Mr. Jones

drugsMr. Jones, we know there is no compassion on your policies but, what about the money?

For many decades, drug addiction remains one of the most resource consuming problems in all countries around the world. It is like a vampire, continuously connected to the blood supply of the country’s economy.

In the beginning it gradually consumes the family resources by damaging the buying power of the family as well as the productive activities of the working members of the family.

After the addict is spelled out of the already broken home, and forced to the streets, crimes will be the way to raise the necessary funds to feed the hunger and kill the pain.

In time, infectious diseases will follow.

Hepatitis and AIDS will be widely spread. Violence along with criminal activities will create a continuous need to raise police activities, equipment and man power.

The effective police work, will create new legal cases. They will fill the court houses, again, creating continuous need to spend more resources.

From the courts, most will be sent to jail houses. Again, more and more resources.

In time, over-dosages, and emergency rooms; some will die, some will survive with brain damage. What follows are long periods of intensive care hospitalization and rehabilitation support. In time, several hospitalizations due to liver conditions, AIDS, Hepatitis and other infectious conditions. More resources.

Throughout this long process, any attempts to treat the addiction also typically result in lost funds, most at governmental cost, some at the family’s efforts.

More resources.

Insurance companies will raise their premiums on policies as more and more claims are filed; a result of criminal activities. More resources.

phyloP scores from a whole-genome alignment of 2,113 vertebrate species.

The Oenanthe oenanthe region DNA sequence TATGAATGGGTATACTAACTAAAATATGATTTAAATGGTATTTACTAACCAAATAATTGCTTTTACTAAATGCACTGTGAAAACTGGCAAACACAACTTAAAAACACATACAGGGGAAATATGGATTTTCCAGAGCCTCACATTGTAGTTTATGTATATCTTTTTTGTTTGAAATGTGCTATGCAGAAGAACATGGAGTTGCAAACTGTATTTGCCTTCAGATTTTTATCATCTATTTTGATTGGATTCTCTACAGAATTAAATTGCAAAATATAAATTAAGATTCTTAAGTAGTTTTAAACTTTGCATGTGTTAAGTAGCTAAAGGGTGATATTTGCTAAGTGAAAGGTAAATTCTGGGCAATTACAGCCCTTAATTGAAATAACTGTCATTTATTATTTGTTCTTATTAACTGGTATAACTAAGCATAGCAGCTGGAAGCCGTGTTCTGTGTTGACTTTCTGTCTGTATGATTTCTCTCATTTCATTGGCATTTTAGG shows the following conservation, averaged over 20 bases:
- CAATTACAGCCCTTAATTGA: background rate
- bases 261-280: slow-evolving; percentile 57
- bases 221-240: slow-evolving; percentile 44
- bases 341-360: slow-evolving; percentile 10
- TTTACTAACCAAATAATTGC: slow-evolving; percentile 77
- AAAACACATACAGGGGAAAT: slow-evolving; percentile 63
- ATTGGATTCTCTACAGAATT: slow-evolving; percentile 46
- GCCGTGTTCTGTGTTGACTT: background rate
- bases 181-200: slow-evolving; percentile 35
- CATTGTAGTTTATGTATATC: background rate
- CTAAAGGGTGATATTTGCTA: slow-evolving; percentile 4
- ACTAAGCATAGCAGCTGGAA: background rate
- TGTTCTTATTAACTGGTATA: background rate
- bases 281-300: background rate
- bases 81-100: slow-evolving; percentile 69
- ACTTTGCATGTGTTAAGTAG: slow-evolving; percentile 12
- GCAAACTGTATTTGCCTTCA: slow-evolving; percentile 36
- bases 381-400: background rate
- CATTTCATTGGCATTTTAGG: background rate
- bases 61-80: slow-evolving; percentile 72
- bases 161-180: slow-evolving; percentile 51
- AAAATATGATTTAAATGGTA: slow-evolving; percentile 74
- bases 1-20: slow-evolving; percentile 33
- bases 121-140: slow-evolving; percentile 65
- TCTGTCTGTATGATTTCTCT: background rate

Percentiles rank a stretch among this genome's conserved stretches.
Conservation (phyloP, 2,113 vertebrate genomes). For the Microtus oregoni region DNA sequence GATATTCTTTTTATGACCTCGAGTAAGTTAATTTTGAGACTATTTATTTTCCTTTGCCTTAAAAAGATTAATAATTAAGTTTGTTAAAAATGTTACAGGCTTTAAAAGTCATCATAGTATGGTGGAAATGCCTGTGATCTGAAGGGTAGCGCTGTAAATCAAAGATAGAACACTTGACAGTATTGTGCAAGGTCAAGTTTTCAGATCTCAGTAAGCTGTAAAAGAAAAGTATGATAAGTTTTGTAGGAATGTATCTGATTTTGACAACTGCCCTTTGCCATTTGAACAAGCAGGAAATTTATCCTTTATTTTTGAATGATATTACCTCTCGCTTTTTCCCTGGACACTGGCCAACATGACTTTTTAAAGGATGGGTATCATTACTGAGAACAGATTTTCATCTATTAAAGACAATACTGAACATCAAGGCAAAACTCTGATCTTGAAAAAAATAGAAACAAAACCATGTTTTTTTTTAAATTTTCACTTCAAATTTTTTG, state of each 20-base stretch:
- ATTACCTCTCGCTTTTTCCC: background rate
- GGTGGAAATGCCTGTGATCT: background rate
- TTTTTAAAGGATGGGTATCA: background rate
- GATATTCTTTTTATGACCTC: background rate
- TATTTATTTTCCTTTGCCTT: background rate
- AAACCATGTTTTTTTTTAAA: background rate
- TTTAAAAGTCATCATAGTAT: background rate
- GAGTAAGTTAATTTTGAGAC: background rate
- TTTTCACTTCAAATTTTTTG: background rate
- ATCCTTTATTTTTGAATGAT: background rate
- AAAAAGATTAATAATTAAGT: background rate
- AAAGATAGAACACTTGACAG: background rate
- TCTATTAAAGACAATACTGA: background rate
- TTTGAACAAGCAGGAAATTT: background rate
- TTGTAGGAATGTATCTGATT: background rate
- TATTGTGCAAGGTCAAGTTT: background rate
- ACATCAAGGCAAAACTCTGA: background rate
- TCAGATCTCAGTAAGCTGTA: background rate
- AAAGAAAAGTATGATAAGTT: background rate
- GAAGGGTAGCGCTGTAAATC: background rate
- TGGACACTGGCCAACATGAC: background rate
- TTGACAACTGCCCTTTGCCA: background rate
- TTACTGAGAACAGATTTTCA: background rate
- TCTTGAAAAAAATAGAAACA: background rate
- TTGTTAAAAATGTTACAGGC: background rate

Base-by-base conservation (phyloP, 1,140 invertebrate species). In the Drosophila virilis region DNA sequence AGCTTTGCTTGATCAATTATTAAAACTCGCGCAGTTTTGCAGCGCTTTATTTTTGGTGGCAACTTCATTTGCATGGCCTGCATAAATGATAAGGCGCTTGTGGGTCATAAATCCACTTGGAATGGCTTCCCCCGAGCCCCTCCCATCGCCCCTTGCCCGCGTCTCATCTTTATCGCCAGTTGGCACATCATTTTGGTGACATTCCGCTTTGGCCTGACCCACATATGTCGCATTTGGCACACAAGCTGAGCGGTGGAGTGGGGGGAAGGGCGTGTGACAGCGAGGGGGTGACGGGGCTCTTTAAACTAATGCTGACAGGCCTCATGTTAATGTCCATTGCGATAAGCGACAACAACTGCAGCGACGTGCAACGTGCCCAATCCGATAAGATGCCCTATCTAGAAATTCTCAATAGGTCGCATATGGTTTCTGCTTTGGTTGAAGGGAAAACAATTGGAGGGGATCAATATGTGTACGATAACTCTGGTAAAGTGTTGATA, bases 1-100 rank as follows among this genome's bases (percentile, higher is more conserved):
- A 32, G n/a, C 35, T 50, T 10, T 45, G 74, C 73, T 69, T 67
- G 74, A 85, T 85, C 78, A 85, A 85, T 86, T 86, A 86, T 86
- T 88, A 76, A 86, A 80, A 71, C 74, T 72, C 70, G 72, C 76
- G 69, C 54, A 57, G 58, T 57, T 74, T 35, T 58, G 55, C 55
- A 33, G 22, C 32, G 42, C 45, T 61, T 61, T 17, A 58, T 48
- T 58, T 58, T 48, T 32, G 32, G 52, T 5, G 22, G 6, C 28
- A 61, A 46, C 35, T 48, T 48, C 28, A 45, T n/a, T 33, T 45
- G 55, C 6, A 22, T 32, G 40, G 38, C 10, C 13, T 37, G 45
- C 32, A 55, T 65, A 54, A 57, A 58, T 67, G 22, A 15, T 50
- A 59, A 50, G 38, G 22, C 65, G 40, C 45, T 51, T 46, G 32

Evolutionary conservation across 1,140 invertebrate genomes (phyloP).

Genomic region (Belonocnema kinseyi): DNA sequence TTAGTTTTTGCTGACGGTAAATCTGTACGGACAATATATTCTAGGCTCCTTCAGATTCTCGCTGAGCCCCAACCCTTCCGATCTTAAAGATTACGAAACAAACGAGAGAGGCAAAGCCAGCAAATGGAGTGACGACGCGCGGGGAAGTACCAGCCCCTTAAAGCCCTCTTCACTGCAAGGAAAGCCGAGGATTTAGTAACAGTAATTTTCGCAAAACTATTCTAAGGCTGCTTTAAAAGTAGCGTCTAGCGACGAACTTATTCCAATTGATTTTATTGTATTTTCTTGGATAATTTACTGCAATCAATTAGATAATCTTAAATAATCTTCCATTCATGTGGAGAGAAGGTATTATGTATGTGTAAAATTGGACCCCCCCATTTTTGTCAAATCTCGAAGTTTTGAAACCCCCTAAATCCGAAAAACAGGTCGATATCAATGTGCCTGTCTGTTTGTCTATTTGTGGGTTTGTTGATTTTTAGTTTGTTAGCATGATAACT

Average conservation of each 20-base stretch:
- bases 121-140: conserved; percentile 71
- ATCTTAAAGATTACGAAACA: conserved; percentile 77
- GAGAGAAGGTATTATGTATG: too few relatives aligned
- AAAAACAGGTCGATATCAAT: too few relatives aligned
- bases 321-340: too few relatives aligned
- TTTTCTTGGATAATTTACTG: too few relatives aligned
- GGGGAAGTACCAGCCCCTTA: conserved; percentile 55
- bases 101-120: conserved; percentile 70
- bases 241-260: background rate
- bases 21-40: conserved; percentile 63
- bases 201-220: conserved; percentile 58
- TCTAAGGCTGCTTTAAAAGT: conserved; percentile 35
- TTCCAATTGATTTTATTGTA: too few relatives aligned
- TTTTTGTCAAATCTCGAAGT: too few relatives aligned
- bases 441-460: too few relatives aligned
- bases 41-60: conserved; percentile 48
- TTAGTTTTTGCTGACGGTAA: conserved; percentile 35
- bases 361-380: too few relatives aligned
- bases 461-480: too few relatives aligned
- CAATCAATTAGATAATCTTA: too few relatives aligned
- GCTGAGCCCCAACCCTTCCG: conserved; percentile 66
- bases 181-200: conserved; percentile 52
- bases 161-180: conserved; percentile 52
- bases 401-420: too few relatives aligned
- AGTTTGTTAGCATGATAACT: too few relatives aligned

Throughout this long process, every addict will influence several others to follow the same destructive path.

It is almost impossible to calculate, the profound economic damage that one addict will generate from the moment they developed the dependency, to the moment he or she dies.

All the above narrative became part of a reality with no hope for any solution.

But there is a positive element on the above narrative:
The Important fact is that, almost all addicts will make several attempts to cure themselves.

The question we must ask is; are we, the medical community, the decision makers providing these people with the level of care they need?

Are we fighting this disease with the proper tools?
We all know the answer. It’s the same answer we continue to pay for. We are paying for the “No” results.

What would happen to the above narrative, if it would exist in a way that we could reverse this dependency?

What if it would be possible, to provide the sick with a medical treatment that would cure the physical need for the drug and would take away even the mental hunger for it?

If this is possible, can you imagine how much money the government would save? Or, how many new addicts would never fall into the addiction, pushed by another lost soul?

Today, Modern Medicine allows us to do just that.

Each day that we don’t provide effective treatment to those in need, we are allowing this “Vampire Monster” to grow and waste more and more of our resources.

About the pain, the suffering and despair of patients and families.
We already know, He doesn’t care.
Do you? Mr. Jones.

  • John Ellis

    This wonder full drug that acts as a backbone for health services world wide took my brother from me 10 years ago he spent almost 20 years of his life addicted to heroin and then methadone. Finally taking his own life through overdose as in the UK he was a criminal and not a patient with an illness. Moving on ten years I now live in a community that was overrun with addicts marked on methadone.. When one of them was beaten to death with a hammer over a £500 debt our community was turned upside down. Never have so many vile members if public reared their fly self rightious heads. Addiction to opiates is generly not through choice as many are lead to believed but more a symptom of a very damaged soul. For my brother it was state care that introduced him to heroin at the age of 13…the home join question is now part of a UK wide investigation into child abuse by staff.. Addiction is created not sought…..

    • Andrea Pate


  • shelly

    The worst part of it is….seems like you have to be an addict to figure this out. You are speaking from my heart.